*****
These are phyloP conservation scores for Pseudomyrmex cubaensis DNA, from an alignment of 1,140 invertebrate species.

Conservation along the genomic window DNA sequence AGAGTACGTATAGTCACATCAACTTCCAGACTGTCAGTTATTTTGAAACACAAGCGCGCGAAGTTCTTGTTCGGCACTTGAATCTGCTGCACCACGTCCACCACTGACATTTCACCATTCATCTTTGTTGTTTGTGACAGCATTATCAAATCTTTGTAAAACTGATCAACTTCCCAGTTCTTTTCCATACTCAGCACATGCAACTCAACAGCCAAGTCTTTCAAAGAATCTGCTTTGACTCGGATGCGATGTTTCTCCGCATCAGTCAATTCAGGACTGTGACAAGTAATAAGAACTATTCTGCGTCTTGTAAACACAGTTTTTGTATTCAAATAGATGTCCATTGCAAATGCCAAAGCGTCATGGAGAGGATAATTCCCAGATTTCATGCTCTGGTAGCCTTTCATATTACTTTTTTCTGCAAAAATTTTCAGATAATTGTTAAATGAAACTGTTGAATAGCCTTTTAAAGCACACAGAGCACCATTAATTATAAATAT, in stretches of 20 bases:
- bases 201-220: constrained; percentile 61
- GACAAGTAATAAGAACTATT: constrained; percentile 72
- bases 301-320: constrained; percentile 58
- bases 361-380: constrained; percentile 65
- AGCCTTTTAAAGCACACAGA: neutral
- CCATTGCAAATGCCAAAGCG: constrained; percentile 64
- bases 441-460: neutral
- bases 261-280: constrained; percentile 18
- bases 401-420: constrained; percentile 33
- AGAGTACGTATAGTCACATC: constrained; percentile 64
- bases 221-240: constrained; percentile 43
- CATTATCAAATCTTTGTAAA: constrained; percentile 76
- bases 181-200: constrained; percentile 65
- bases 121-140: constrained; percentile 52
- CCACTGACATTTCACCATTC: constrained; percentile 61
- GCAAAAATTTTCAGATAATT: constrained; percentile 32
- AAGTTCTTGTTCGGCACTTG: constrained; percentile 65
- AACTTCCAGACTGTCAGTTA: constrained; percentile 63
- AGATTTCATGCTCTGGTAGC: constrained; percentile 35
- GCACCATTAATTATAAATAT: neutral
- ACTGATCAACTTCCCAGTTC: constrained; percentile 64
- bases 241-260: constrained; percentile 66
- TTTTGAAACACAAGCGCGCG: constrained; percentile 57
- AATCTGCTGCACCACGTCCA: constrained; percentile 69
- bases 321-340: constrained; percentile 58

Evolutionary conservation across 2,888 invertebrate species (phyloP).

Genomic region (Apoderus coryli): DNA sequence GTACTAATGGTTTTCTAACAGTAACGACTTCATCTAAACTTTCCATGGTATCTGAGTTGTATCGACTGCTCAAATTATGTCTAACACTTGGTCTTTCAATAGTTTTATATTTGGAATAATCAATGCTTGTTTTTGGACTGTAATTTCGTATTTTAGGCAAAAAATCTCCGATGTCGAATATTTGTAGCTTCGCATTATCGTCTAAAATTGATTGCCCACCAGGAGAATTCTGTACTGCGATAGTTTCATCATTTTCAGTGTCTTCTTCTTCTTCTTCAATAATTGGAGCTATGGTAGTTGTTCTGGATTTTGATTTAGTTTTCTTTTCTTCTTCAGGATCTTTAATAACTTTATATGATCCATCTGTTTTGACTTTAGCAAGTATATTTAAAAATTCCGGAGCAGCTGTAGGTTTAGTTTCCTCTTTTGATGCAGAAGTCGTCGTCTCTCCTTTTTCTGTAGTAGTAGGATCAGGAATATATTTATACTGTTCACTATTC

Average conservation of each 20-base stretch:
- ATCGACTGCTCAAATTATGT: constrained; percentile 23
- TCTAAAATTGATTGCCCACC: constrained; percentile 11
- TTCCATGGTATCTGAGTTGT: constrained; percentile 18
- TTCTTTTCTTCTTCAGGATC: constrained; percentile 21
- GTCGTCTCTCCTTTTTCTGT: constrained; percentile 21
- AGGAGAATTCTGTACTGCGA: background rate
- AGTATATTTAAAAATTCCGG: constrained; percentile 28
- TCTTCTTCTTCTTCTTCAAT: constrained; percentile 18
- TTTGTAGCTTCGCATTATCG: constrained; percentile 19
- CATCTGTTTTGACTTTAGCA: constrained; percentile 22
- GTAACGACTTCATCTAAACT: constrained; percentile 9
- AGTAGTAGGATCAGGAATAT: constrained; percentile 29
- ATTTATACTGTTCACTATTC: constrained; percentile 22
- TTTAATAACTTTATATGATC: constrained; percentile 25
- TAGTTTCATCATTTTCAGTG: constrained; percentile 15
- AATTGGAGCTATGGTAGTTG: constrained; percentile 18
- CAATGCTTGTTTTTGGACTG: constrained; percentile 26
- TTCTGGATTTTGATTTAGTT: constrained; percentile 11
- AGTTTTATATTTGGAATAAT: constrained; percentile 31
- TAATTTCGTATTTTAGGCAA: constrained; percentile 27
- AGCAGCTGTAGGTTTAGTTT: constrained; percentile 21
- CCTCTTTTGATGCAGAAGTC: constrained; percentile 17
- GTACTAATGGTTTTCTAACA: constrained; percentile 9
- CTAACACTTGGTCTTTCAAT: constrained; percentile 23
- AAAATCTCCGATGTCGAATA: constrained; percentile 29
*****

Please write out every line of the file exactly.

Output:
These are phyloP conservation scores for Pseudomyrmex cubaensis DNA, from an alignment of 1,140 invertebrate species.

Conservation along the genomic window DNA sequence AGAGTACGTATAGTCACATCAACTTCCAGACTGTCAGTTATTTTGAAACACAAGCGCGCGAAGTTCTTGTTCGGCACTTGAATCTGCTGCACCACGTCCACCACTGACATTTCACCATTCATCTTTGTTGTTTGTGACAGCATTATCAAATCTTTGTAAAACTGATCAACTTCCCAGTTCTTTTCCATACTCAGCACATGCAACTCAACAGCCAAGTCTTTCAAAGAATCTGCTTTGACTCGGATGCGATGTTTCTCCGCATCAGTCAATTCAGGACTGTGACAAGTAATAAGAACTATTCTGCGTCTTGTAAACACAGTTTTTGTATTCAAATAGATGTCCATTGCAAATGCCAAAGCGTCATGGAGAGGATAATTCCCAGATTTCATGCTCTGGTAGCCTTTCATATTACTTTTTTCTGCAAAAATTTTCAGATAATTGTTAAATGAAACTGTTGAATAGCCTTTTAAAGCACACAGAGCACCATTAATTATAAATAT, in stretches of 20 bases:
- bases 201-220: constrained; percentile 61
- GACAAGTAATAAGAACTATT: constrained; percentile 72
- bases 301-320: constrained; percentile 58
- bases 361-380: constrained; percentile 65
- AGCCTTTTAAAGCACACAGA: neutral
- CCATTGCAAATGCCAAAGCG: constrained; percentile 64
- bases 441-460: neutral
- bases 261-280: constrained; percentile 18
- bases 401-420: constrained; percentile 33
- AGAGTACGTATAGTCACATC: constrained; percentile 64
- bases 221-240: constrained; percentile 43
- CATTATCAAATCTTTGTAAA: constrained; percentile 76
- bases 181-200: constrained; percentile 65
- bases 121-140: constrained; percentile 52
- CCACTGACATTTCACCATTC: constrained; percentile 61
- GCAAAAATTTTCAGATAATT: constrained; percentile 32
- AAGTTCTTGTTCGGCACTTG: constrained; percentile 65
- AACTTCCAGACTGTCAGTTA: constrained; percentile 63
- AGATTTCATGCTCTGGTAGC: constrained; percentile 35
- GCACCATTAATTATAAATAT: neutral
- ACTGATCAACTTCCCAGTTC: constrained; percentile 64
- bases 241-260: constrained; percentile 66
- TTTTGAAACACAAGCGCGCG: constrained; percentile 57
- AATCTGCTGCACCACGTCCA: constrained; percentile 69
- bases 321-340: constrained; percentile 58

Evolutionary conservation across 2,888 invertebrate species (phyloP).

Genomic region (Apoderus coryli): DNA sequence GTACTAATGGTTTTCTAACAGTAACGACTTCATCTAAACTTTCCATGGTATCTGAGTTGTATCGACTGCTCAAATTATGTCTAACACTTGGTCTTTCAATAGTTTTATATTTGGAATAATCAATGCTTGTTTTTGGACTGTAATTTCGTATTTTAGGCAAAAAATCTCCGATGTCGAATATTTGTAGCTTCGCATTATCGTCTAAAATTGATTGCCCACCAGGAGAATTCTGTACTGCGATAGTTTCATCATTTTCAGTGTCTTCTTCTTCTTCTTCAATAATTGGAGCTATGGTAGTTGTTCTGGATTTTGATTTAGTTTTCTTTTCTTCTTCAGGATCTTTAATAACTTTATATGATCCATCTGTTTTGACTTTAGCAAGTATATTTAAAAATTCCGGAGCAGCTGTAGGTTTAGTTTCCTCTTTTGATGCAGAAGTCGTCGTCTCTCCTTTTTCTGTAGTAGTAGGATCAGGAATATATTTATACTGTTCACTATTC

Average conservation of each 20-base stretch:
- ATCGACTGCTCAAATTATGT: constrained; percentile 23
- TCTAAAATTGATTGCCCACC: constrained; percentile 11
- TTCCATGGTATCTGAGTTGT: constrained; percentile 18
- TTCTTTTCTTCTTCAGGATC: constrained; percentile 21
- GTCGTCTCTCCTTTTTCTGT: constrained; percentile 21
- AGGAGAATTCTGTACTGCGA: background rate
- AGTATATTTAAAAATTCCGG: constrained; percentile 28
- TCTTCTTCTTCTTCTTCAAT: constrained; percentile 18
- TTTGTAGCTTCGCATTATCG: constrained; percentile 19
- CATCTGTTTTGACTTTAGCA: constrained; percentile 22
- GTAACGACTTCATCTAAACT: constrained; percentile 9
- AGTAGTAGGATCAGGAATAT: constrained; percentile 29
- ATTTATACTGTTCACTATTC: constrained; percentile 22
- TTTAATAACTTTATATGATC: constrained; percentile 25
- TAGTTTCATCATTTTCAGTG: constrained; percentile 15
- AATTGGAGCTATGGTAGTTG: constrained; percentile 18
- CAATGCTTGTTTTTGGACTG: constrained; percentile 26
- TTCTGGATTTTGATTTAGTT: constrained; percentile 11
- AGTTTTATATTTGGAATAAT: constrained; percentile 31
- TAATTTCGTATTTTAGGCAA: constrained; percentile 27
- AGCAGCTGTAGGTTTAGTTT: constrained; percentile 21
- CCTCTTTTGATGCAGAAGTC: constrained; percentile 17
- GTACTAATGGTTTTCTAACA: constrained; percentile 9
- CTAACACTTGGTCTTTCAAT: constrained; percentile 23
- AAAATCTCCGATGTCGAATA: constrained; percentile 29